Physicians who inform parents of children with cancer about the likely course of the disease can provide hope, even when the child's prognosis is poor, according to a Dana-Farber Cancer Institute study that was presented at a press briefing at the American Society of Clinical Oncology annual meeting on Sunday, June 3.
"Previous studies suggest that physicians are reluctant to give prognostic information, out of fear that it will destroy hope," said Jennifer Mack, MD, the study's lead author. "Strikingly, we found that honest communication of prognostic information can actually help parents to feel more hopeful, not less."
The researchers sought to determine whether there is any validity to the view that withholding prognostic information, in cases where the medical outlook for a child is poor, can help sustain parents' hopes. Few previous studies have explored the relationship between prognostic disclosure and hope in this setting.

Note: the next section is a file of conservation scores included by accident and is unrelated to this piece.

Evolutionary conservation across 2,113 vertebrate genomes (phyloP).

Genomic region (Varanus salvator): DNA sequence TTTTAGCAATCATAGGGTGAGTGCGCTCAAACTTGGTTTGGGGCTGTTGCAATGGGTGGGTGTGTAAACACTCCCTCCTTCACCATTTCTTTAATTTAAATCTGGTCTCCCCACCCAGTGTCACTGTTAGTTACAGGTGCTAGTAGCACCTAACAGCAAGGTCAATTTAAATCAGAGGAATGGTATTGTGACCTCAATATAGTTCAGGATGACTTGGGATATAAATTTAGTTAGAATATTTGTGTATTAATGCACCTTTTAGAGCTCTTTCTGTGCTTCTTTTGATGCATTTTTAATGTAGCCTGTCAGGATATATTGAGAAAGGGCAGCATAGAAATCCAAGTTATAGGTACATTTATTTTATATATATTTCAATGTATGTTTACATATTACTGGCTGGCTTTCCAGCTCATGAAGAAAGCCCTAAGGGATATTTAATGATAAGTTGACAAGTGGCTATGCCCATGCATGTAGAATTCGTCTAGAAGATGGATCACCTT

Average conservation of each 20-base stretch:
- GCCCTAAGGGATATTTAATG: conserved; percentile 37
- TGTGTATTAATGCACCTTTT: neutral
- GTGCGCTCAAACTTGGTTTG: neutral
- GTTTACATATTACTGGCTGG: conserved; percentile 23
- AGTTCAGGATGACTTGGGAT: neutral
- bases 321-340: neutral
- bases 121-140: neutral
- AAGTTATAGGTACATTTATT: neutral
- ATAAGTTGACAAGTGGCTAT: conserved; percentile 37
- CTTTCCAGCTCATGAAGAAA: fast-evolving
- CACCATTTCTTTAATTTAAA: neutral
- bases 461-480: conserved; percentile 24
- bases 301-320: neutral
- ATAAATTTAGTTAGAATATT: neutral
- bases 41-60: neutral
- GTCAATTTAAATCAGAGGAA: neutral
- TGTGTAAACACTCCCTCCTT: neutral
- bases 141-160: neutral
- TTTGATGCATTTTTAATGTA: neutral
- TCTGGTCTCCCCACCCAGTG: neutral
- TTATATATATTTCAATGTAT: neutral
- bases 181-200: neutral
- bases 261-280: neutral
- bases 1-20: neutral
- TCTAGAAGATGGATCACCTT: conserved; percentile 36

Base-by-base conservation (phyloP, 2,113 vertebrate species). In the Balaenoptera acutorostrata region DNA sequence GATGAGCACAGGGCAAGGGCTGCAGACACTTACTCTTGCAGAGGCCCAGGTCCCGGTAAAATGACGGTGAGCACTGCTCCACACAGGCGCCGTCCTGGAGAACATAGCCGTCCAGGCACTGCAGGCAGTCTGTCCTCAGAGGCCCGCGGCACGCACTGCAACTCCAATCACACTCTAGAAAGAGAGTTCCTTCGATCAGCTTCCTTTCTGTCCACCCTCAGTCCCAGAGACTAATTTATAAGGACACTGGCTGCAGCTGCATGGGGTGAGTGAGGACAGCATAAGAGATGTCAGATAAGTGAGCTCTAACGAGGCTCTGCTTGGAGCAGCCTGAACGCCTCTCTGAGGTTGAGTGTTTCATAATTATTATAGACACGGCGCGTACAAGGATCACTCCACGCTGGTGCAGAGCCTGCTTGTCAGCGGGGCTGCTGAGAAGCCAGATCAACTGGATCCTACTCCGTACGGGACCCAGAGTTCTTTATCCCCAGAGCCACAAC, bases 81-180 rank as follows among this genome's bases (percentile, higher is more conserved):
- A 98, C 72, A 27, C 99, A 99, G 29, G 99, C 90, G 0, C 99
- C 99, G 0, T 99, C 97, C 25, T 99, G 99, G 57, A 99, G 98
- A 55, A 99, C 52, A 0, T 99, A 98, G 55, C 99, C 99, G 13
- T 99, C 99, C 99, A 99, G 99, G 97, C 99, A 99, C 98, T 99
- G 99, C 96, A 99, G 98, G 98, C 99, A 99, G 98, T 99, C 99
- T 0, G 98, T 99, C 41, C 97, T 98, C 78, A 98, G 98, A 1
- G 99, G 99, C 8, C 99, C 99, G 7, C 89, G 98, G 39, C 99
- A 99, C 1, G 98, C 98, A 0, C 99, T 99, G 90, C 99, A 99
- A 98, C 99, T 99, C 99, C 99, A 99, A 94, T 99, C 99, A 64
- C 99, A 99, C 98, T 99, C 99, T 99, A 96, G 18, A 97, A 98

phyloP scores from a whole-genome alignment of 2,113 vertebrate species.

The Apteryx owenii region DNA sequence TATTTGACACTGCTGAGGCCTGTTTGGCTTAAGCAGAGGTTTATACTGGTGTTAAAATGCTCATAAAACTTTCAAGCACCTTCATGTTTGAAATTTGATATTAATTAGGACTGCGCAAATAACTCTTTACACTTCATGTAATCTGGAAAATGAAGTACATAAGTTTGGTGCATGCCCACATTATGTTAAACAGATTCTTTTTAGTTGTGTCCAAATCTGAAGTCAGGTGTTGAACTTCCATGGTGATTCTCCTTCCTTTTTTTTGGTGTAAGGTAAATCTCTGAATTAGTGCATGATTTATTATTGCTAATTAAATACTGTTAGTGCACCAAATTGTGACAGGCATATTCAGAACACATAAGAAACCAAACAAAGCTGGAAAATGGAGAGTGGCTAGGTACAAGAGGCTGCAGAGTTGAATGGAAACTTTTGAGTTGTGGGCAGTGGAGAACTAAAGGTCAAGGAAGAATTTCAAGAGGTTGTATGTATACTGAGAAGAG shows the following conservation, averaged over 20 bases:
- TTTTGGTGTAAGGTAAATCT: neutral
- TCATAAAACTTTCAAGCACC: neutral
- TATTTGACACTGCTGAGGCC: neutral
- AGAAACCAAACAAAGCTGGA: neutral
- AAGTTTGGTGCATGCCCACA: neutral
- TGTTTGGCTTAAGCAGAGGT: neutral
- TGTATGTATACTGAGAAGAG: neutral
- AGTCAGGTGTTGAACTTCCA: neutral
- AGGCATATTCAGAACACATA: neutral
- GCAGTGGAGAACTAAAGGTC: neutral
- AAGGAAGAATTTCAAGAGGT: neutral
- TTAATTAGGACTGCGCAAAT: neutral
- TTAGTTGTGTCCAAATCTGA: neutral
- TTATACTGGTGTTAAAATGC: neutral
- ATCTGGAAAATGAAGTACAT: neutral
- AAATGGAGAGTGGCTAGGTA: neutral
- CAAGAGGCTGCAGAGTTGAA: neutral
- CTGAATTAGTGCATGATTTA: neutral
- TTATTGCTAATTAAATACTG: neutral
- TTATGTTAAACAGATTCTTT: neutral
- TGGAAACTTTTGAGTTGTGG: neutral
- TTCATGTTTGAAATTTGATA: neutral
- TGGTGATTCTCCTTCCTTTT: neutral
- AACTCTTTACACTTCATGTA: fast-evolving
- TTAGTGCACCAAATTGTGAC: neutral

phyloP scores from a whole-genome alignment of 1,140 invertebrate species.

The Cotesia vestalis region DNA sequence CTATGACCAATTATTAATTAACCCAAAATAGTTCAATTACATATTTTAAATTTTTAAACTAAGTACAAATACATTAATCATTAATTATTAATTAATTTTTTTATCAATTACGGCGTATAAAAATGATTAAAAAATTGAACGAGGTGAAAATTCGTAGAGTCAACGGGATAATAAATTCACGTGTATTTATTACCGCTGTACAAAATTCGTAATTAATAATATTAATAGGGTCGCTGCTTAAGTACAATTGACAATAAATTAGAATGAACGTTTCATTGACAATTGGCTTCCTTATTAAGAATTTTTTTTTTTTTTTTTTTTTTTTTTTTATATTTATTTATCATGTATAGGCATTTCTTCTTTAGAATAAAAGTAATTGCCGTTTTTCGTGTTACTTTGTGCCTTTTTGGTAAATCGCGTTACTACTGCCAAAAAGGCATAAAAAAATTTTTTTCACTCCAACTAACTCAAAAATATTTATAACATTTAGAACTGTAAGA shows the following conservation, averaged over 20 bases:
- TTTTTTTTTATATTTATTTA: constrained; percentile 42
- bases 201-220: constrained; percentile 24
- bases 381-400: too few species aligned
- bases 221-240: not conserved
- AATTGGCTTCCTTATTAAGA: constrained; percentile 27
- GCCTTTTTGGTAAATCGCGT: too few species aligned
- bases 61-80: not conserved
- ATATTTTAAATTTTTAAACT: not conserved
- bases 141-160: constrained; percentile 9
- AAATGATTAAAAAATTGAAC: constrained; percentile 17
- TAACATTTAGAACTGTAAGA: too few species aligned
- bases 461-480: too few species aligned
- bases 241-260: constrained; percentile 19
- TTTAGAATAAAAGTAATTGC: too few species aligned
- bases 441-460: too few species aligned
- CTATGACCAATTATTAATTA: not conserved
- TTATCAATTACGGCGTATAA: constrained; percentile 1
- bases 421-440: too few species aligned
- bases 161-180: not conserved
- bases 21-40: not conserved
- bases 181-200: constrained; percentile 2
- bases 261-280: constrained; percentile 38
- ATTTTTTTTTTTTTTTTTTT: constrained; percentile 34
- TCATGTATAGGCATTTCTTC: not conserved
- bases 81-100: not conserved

The researchers surveyed 194 parents of children with cancer in their first year of treatment and the children's physicians. They assessed whether there was any connection between parents' recall of prognostic information conveyed by the physician and the extent to which they felt such communication "always" made them feel hopeful.
They found that parents who reported receiving extensive prognostic information were also more likely to report that physician communication made them feel hopeful, even when the prognosis was poor.
The lead author of the research is Jane Weeks, MD, of Dana-Farber. Co-authors include Joanne Wolfe, MD, and Holcombe Grier, MD, of Dana-Farber and Paul Cleary, PhD, and E. Francis Cook, ScD, of the Harvard School of Public Health.
Materials provided by Dana-Farber Cancer Institute. Note: Content may be edited for style and length.
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